By the same authors

Spir­i­tus Telecom­mu­ni­tas

Research output: Non-textual formComposition

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DatePublished - 2015
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Original languageEnglish

Abstract

Spir­i­tus Telecom­mu­ni­tas, with Aleks Kolkowski. For Online Orches­tra (female choir, string orches­tra, brass ensem­ble and flute ensem­ble in dif­fer­ent loca­tions) telecom­mu­ni­ca­tion & sound devices, and elec­tron­ics. Online Orches­tra Research Project (AHRC funded). World pre­miere by Aleks Kolkowski and the Online Orches­tra con­ducted by Jon Har­g­reaves, Truro Cathe­dral, Mul­lion and Isles of Scilly, Corn­wall, UK.

Bibliographical note

Programme Notes:

Federico Reuben – composition, electronics and programing
Aleks Kolkowski – sound devices, materials and improvisations
Jon Hargreaves – conductor

The Online Orchestra examines the idea of telematic music – live music making through telecommunications, with musicians distributed in different locations. The intersection between music and telecommunications is not new, however – there is a long history of innovation in this area that is also tied to developments in sound recording and electronic music.

Elisha Gray’s Musical Telegraph (1876) is one of the first electronic music instruments that produced sound through simple steel reed oscillators transmitted through a telephone line. Developments in telephony by Alexander Graham Bell, Elisha Gray, and Thomas Edison are also tied to innovations in capturing and reproducing sound. In the late nineteenth and early twentieth centuries, before the invention of radio, several telephonic distribution systems had already emerged – services like the Théâtrophone in Paris (1890-1932) allowed subscribers to listen to live performances of opera and theatre over telephone lines. Thaddeus Cahill’s Telharmonium (1897), the first big scale electronic synthesiser, was also transmitted live through telephone lines – its demise came after its telephone broadcasts interfered with ordinary telephone users. In 1906, Reginald Fessenden successfully broadcasted the first wireless radio transmission and radio programme, which included Handel’s “Largo” played through an Edison phonograph, and “O, Holy Night” played by the inventor himself on the violin.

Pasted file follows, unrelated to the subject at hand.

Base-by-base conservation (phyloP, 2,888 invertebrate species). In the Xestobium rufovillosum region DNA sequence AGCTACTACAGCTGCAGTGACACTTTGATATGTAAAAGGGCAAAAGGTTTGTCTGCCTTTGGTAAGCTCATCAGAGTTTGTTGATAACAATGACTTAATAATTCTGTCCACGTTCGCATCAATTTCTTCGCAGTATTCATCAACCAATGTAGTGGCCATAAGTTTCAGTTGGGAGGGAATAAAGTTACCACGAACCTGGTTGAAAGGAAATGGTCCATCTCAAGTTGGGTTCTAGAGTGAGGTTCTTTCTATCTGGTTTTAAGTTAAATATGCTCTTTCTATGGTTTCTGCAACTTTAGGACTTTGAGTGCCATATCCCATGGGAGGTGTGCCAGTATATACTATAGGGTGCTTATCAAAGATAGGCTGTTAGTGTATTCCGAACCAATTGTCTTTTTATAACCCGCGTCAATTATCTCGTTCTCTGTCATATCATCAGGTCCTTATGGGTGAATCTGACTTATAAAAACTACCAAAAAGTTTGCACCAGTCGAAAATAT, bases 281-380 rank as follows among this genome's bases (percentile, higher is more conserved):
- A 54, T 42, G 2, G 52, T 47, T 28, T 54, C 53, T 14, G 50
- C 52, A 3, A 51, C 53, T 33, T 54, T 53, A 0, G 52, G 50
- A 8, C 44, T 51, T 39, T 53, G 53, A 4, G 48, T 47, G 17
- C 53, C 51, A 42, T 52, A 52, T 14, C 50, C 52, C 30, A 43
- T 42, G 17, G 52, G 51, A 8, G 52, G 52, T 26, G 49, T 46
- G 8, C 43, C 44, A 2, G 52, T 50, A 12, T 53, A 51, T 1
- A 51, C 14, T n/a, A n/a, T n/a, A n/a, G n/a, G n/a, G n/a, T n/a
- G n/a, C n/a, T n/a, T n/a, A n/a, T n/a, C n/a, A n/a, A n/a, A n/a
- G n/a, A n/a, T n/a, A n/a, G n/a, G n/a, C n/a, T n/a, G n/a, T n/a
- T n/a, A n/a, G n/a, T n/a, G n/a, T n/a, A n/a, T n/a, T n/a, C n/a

All of these key inventions shaped the way in which we produce, transmit and listen to sound today and contributed to technological developments that we now take for granted. From the earliest telegraph transmissions to the high-speed distributed information systems of the Internet, Spiritus Telecommunitas celebrates the spirit of community as expressed through the relationship between music and telecommunications.

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